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I am still exhausted from two great days at Personal Democracy Forum. There was a lot to absorb – over 30 keynotes on the main stage and over 20 break-out sessions. I kept my laptop closed for most of it so I could concentrate on what was being said. Here were some of the highlights for me:

There were a lot of discussion of the implications of activism and social life in the quasi-public sphere, platforms on which we can all participate, but which are privately owned. Good presentations on this topic included Susan Morgan (video) of the Global Network Initiative, danah boyd on the privacy hacks of teenagers, Marietje Sschaake (video) on the role of European communications firms in international freedom of expression and privacy, and Eben Moglen (video) announcing FreedomBox.

Other great ideas came from Zeynep Tufekci (video), who presented a number of theories of global digital activism, Rebecca MacKinnon (video), on the role of the network in the evolution of political power, Lisa Gansky (video) on the “meshy” new sharing economy, and Jay Rosen’s (video) report card on pro-am journalism in the digital age.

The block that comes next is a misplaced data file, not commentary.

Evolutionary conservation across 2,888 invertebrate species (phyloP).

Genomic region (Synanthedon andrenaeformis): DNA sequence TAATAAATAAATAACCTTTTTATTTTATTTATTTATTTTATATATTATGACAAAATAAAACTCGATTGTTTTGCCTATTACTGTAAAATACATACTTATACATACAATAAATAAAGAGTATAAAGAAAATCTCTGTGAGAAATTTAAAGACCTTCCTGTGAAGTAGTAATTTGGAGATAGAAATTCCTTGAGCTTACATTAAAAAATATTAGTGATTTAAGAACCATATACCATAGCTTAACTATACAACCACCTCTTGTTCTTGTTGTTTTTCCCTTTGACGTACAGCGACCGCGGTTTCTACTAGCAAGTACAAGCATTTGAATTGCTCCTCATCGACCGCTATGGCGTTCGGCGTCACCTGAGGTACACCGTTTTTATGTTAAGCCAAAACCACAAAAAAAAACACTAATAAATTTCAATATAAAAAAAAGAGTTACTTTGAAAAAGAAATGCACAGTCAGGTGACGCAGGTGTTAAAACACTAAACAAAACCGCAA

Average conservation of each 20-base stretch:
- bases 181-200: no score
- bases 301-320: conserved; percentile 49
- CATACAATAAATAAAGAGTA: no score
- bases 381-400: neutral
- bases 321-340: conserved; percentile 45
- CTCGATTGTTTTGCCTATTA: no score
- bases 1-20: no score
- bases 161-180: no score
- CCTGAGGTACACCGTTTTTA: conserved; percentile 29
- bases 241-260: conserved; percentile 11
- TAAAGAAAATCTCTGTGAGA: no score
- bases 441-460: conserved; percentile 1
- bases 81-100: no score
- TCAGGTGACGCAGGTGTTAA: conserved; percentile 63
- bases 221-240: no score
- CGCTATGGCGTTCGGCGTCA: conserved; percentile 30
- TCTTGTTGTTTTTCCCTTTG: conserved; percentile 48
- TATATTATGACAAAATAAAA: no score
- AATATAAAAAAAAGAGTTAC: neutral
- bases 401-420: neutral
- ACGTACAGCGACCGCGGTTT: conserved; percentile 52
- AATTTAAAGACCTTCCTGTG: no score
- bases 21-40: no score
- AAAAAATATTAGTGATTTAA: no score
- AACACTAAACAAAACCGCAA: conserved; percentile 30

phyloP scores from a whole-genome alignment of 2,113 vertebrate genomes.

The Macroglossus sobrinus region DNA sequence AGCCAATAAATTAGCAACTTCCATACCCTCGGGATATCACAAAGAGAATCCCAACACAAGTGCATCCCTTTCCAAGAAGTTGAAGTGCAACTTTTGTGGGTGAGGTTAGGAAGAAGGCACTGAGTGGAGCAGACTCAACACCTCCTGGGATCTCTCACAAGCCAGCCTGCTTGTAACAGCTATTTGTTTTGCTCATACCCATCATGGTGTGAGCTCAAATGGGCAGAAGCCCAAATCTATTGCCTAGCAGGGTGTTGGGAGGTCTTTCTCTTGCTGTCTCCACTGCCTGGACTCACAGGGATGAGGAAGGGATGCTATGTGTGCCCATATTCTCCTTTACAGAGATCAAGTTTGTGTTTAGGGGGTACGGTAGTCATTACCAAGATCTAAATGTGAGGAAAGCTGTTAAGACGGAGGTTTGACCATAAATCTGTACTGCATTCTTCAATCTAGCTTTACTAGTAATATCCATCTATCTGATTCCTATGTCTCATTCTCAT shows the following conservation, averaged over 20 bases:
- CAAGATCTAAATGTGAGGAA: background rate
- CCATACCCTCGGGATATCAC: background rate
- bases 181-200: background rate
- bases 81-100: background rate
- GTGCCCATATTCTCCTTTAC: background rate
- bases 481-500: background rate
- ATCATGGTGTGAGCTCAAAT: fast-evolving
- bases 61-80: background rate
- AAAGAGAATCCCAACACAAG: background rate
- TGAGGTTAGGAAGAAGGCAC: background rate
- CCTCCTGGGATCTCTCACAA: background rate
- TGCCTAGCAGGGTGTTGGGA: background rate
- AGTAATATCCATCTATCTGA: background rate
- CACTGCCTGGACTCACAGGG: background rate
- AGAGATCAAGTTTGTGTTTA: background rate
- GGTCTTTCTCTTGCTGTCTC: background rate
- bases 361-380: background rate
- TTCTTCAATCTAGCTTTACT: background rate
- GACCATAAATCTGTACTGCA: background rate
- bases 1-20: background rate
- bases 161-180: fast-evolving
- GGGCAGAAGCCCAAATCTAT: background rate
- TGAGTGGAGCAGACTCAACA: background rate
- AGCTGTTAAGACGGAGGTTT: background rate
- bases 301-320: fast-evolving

There were a lot of emotional keynotes too, from funny (Dan Sinker – video, Omoyele Sowore – video, Marko Rakar – video) to heart-felt (Jim Gilliam – video) to righteously outraged (Larry Lessig – video)

I hosted a break-out session on the second day with Zeynep Tufekci and Alix Dunn. I started out by describing our knowledge of digital activism as best symbolized by a ping-pong ball (thanks Patrick), between the paddles of cyber-optimism and cyber-pessimism.

Our “knowledge” of digital activism is highly dependant on the outcome of the most recent revolution. We were pessimistic about digital activism after the 2009 revolution in Iran and feel very optimistic now after Egypt and Tunisa, but we could move back to pessimism depending on the outcomes in Syria, Yemen, and Bahrain. Needless to say, this is not empirical. In fact, it is little more than a form of representation bias.

Next Zeynep Tufekci mentioned some methodological challenges of studying digital activism, such as the inability to do experiments. However, she did express hope in the value of “digital footprints” (so much more is recorded and available for analysis in the digital age) and in cross-country comparisons like the Global Digital Activism Data Set. Alix Dunn briefly described the data she collected with her research partner, Christopher Wilson, about the Egyptian Revolutions, called the Tahrir Data Project, which includes survey results, tweets, and in-depth interviews about media use.

I also briefly presented the GDADS infographics (see below)

It was a great time with lots of smart people and excellent ideas. I look forward to returning next year.

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